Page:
On Suzuki’s Celerio CVT (continuously variable transmission) variant, what would seem a drawback is something that’s stock on all continuous variable transmissions. But, rather remarkably, it’s something that can be worked around, particularly on the Celerio’s JATCO CVT7 gearbox.
The usual complaint against CVT’s is that rubber-band feel of the electronics searching for the ideal gear ratio when accelerating with heavy revs. It manifests with the engine momentarily producing audibly strong revs although without transmitting the commensurate torque to the drive wheels. And yet, that effect is actually caused by intentional slippage in what connects engine to CVT.
Just downstream of the engine is a hydraulic torque converter that uses fluid force pumped from an impeller into a rotor (like two propellers face to face, one blowing at the other) to transmit torque to the core of the CVT gearbox. As expected, there’s slippage in the system, the speed of the impeller typically being faster than that of the rotor that it pumps fluid into, but it’s not merely tolerated.
That slippage is also intended to multiply torque, with multiple revolutions of the impeller to a single one for the rotor translating into actual, albeit somewhat abstract, gear reduction. In fact, there’s liberal slippage in some transmissions (indicated as having high stall speeds) to harness this fluid amplification of torque.
On the compact CVT7 gearbox driving the light Celerio hatchback, this slippage does seem to be kept at a minimum, but it’s still there. And, while this is going on in the torque converter, the core of the gearbox is where pulleys connected by steel belt have their diameters automatically expanded or contracted to continuously vary the gear ratios. Varying pulley diameters to drum up ideal gear ratios already takes finite time, with algorithms still having to act through mechanical servos. And, that perpetual hunt for ideal ratios becomes more complex when coping with surging or receding torque caused by slippage in the torque converter.
Other words, that rubber band effect? It’s caused by slippage in the torque converter changing the parameters even while the electronics are in the process of implementing ideal gear ratios. This analysis of the problem is lengthy, sure, but it’s also the exercise that Suzuki must have endured to have chosen the JATCO CVT7 gearbox for the Celerio. Because, as it turns out, when they made the pulleys more compact by adding an auxiliary two-range gearbox on the CVT7, the dynamics of driving smaller discs, and the serendipity of not having to step through discrete gears (as on a conventional AT), gave JATCO a way to eliminate slippage as soon as the driver makes it superfluous.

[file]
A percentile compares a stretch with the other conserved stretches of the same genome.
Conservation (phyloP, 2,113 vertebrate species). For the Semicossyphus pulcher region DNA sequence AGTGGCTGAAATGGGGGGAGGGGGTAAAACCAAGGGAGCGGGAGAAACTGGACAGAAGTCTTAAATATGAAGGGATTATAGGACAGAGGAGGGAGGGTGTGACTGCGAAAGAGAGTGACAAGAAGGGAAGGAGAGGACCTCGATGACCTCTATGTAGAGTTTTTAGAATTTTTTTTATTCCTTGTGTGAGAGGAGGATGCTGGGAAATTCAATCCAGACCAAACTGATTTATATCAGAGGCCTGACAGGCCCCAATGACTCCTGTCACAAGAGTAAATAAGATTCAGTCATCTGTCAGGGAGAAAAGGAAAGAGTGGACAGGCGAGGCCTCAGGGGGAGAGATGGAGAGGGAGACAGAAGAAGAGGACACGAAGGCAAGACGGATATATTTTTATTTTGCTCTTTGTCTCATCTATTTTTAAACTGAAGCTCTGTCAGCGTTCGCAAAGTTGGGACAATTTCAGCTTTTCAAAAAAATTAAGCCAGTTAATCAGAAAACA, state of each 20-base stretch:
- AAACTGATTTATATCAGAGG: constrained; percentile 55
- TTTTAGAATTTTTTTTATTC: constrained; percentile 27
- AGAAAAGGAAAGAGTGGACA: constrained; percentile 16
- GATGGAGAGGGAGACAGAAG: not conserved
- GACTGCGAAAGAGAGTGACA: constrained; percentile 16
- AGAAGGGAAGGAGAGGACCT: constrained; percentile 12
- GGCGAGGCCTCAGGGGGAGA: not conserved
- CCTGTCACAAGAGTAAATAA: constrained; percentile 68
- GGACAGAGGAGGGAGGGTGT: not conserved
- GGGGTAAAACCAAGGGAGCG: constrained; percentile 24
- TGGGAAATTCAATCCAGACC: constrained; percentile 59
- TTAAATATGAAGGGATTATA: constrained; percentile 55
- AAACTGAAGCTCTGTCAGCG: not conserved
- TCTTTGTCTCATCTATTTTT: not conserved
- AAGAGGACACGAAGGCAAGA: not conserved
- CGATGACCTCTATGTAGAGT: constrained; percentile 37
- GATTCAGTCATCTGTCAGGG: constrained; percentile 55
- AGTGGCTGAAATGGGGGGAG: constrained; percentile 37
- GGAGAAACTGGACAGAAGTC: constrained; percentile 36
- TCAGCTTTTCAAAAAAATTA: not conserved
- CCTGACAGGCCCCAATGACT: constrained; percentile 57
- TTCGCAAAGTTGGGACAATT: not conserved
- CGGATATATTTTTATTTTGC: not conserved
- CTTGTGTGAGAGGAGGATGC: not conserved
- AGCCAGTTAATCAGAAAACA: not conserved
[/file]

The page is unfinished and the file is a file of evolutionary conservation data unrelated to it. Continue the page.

Slippage in torque converters is eventually eliminated when the impeller and rotor revolutions come close to matching up and a clutch kicks in to lock one to the other, but this lock-up clutch is typically activated late in the cycle—as on conventional automatic transmissions, only when the vehicle has already reached top gear, after slippage has cushioned all those up-shifts. But, on the JATCO CVT7, since the torque converter feeds into a continuously variable system—no distinct gears, no shift shock—the gearbox triggers the lock-up clutch as soon as the revolutions on impeller and rotor come close to matching up. And, on the CVT7, that can happen as early as on roll-out.
Gaming the gearbox
The solution then, as it’s made available on the CVT7, is to throttle gently until the lock-up clutch kicks in—the gentler you are on the gas, the sooner the lock-up. Use this Rule of Twos: roll out by just stepping off the brake pedal and then easing in the gas to bring revs up to 2000rpm, no higher, and then wait for about 2 seconds. That much gas for that long will get you to 20km/h where you’ll notice revs dropping to 1500rpm. That’s your cue, the lock-up clutch is in and you now have hard, no-slip contact in the torque converter.
After that short 2 second wait, feel free to put in as much gas as you want. Go stronger with 2500rpm after the 2 second wait and you’ll get distinctly smart acceleration, promptly reaching 100km/h and levelling off to 2000rpm for an easy highway cruise. Go higher and the engine starts to get throaty around 3000rpm. Floor it and the Celerio’s drive-by-wire system will intervene, making throttle up assertive but still somewhat gradual, to accelerate well beyond 100km/h with the revs regulated to a 6000rpm maximum.
Of course, the JATCO CVT7 is remarkable not only because of this feature for early clutch lock-up. There’s the option to even come back out of lock-up with a shift from standard down to low range to contrive a fast-twitch kickdown where there shouldn’t be any, not on a CVT. (See our story on gaming the Mitsubishi Mirage CVT and find the parameters for doing this contrived kickdown safely on the larger hatchback that features the same JATCO gearbox.)
But, bringing things back to urban realities, if you settle for bringing revs back to 2000rpm after that 2 second wait (after that drop to 1500rpm with the lock up clutch kicking in), you’ll soon get to a city cruising speed of 60km/h that can then be sustained with just 1500rpm, there with the Celerio delivering max-conserve figures that are off the scale (beyond the instrumentation’s 30km/l max indication).
Using this Rule of Twos while generally staying under 2500rpm, I got mileage of 12km/l through 100km of moderate traffic in the city, 10km/l when dealing with heavy traffic that slowed travel to an average of 15km/h. This is still consistent with the 29.14km/l that made the Celerio CVT the top scorer on the mass fuel-eco test conducted by the Department of Energy (DoE) and Petron last May over a test course that included a fair stretch of NLEX.